Pericoronitis is most commonly caused when gum tissue overlaps the lower third molar, otherwise known as the wisdom tooth. Food and bacteria can get stuck underneath this gum flap, which makes the tooth difficult to access and clean. This can result in a large buildup of bacteria. Acute pericoronitis is when the symptoms – fever, swelling and pain – intensify due to the spreading of the infection.
In many circumstances, in order to effectively treat pericoronitis, either the gum flap will have to be removed or the affected tooth will have to be extracted. While you can treat the infection, unless the tooth fully erupts, the problem will likely re-occur.
Controlling the Pain
The first stage of treatment is to manage the pain and control the infection. Over-the-counter medications, such as ibuprofen, are recommended. If the pain and swelling are severe, your dentist may choose to flush the infection and thoroughly clean beneath the flap while you're under local anaesthesia. Oral antibiotics may also be necessary, especially if the pericoronitis reaches the acute stage. When this happens, you may have trouble opening and closing your mouth.
Removing the Operculum or the Tooth
The operculum is the flap of gum that overlaps the wisdom tooth. In some instances, minor surgery can be performed to remove it and gain access to the tooth. However, the gum flap can grow back; therefore, a complete wisdom tooth removal is usually the preferred option. Dental surgery cannot be conducted unless the infection is under control first.
Using Home Remedies
While mild symptoms can be treated at home, acute pericoronitis will require professional dental care. If suffering from mild symptoms, thoroughly brush the affected area with a soft-bristled toothbrush – like those designed for children. This will help keep plaque at bay without causing too much pain. Use warm salt water to soothe and sterilize the area. If symptoms don't reside within a few days, consult a dentist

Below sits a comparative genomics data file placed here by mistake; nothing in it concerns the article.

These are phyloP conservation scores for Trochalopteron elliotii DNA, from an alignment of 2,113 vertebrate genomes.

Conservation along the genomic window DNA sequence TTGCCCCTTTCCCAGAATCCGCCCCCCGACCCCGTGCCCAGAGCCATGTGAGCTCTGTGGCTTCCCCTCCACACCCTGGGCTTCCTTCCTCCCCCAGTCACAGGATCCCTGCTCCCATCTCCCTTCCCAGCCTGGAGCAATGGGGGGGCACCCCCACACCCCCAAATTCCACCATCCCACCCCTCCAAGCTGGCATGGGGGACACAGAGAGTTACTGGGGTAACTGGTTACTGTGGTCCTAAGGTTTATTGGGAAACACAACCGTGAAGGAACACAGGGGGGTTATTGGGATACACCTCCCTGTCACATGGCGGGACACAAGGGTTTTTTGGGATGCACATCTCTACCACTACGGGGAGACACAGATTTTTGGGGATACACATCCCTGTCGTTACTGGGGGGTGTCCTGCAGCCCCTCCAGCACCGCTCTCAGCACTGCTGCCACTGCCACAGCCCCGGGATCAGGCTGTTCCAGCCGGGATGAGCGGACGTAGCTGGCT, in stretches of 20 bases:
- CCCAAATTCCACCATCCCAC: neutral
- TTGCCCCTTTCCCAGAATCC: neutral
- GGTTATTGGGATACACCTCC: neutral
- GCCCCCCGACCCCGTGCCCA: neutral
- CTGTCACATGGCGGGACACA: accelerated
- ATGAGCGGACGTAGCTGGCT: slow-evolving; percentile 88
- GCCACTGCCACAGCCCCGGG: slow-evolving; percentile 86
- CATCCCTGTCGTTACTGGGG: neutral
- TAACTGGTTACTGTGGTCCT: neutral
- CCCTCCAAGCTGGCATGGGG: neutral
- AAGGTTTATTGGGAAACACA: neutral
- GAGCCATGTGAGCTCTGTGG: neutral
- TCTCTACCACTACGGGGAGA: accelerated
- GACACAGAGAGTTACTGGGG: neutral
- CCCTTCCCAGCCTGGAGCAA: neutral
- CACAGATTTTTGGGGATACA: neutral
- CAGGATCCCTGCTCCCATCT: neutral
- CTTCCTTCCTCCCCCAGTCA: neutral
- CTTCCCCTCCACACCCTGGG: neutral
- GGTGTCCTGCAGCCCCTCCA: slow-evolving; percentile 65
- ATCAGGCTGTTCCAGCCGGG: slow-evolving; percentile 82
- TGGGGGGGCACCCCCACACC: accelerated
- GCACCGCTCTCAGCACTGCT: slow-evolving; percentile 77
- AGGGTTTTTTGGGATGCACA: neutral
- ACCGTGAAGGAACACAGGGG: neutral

When pericoronitis becomes acute, you should contact an emergency dentist as soon as possible – the severity of the symptoms can escalate very quickly. While the condition can usually be treated and eliminated within one week with proper care, improper management could be very dangerous. Pericoronitis infections can spread to the head and neck, and in some extreme cases, could be life threatening.
Like most dental problems, pericoronitis can be avoided with general pre-emptive care. That said, while regularly visiting the dentist and cleaning the operculum can keep symptoms at bay, extraction is usually the only sure fire treatment. If you experience any sudden or extreme symptoms, visit an emergency dentist such as Runcorn Dental.Share
21 April 2016
As a retired dentist, I work with charities which visit developing countries and educate children about dental care. It gives me great satisfaction to revisit these communities and see how proud the children are of their efforts. I am acutely aware that good dental hygiene can help prevent a range of serious conditions when these children become older. I started this blog because it greatly distresses me that many people in Australia do not seem to care for their teeth as much as children in these poor communities. This is happening despite ready access to items like toothbrushes and toothpaste which are luxuries in the places I visit. It is my hope that this blog encourages you not to take dental health for granted. My greatest wish is that you can be as inspired as the children I see in my charity work. Please read on and enjoy.